The thing is, while I think looks do matter, they matter in context only.  It makes little sense to comment on the looks of a man or woman when the topic at hand is their work.  When Nancy Pelosi took over from Dennis Hastert as Speaker of the House, I saw and heard multiple commentaries on what Pelosi wore.  On the news.  I remember none of this during Hastert’s reign, and it stood out as a stark difference.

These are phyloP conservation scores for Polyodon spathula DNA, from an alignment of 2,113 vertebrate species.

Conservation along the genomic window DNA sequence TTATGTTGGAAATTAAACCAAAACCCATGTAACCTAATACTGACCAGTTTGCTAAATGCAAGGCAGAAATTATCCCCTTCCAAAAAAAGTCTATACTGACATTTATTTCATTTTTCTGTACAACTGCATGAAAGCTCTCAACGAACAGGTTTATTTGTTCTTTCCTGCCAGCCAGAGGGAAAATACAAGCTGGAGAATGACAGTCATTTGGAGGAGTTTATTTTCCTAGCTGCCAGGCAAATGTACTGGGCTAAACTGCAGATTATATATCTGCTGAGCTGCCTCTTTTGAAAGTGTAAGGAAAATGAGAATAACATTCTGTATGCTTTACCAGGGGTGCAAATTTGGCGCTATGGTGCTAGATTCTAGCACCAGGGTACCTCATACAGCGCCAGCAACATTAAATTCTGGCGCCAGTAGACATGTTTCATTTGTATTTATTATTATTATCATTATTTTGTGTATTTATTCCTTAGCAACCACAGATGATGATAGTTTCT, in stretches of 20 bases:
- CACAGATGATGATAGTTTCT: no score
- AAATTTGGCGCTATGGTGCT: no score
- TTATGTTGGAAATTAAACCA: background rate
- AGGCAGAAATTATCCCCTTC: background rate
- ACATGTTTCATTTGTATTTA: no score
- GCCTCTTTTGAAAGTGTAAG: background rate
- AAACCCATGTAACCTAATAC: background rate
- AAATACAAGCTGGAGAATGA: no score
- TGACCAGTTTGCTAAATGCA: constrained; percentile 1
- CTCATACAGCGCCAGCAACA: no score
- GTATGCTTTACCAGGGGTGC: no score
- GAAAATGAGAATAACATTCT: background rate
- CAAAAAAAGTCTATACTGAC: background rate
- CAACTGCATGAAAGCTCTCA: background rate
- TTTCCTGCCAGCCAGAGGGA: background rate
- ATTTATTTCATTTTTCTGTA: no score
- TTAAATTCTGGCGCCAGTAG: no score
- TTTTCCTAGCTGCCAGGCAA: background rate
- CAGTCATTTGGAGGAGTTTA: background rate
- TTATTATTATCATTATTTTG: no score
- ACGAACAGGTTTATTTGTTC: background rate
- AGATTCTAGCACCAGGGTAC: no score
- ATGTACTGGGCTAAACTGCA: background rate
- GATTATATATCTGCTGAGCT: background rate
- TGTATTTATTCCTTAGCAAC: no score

I’m not an innocent here.  This is where we start coming back to the realm of needle arts.  I’ve been making some of my own clothing for a number of years now.  I can’t help noticing what people wear and how it makes them look.  I think about clothing more now than I ever did, and that leads in turn to thoughts about how attractive clothing can make a person, and also how unattractive.  I’ve read plenty of little aphorisms about how you shouldn’t worry about what you wear because no one will notice, but I know they are not true, because I notice what other people wear.  I suspect I’m not alone.  I suspect, darkly, that these aphorisms exist merely as comfort, to bolster the true and lovely, but somewhat uneasy position, that we should wear what we want and not worry about what others think.  It’s easier to do that if we believe that others are not thinking of us at all.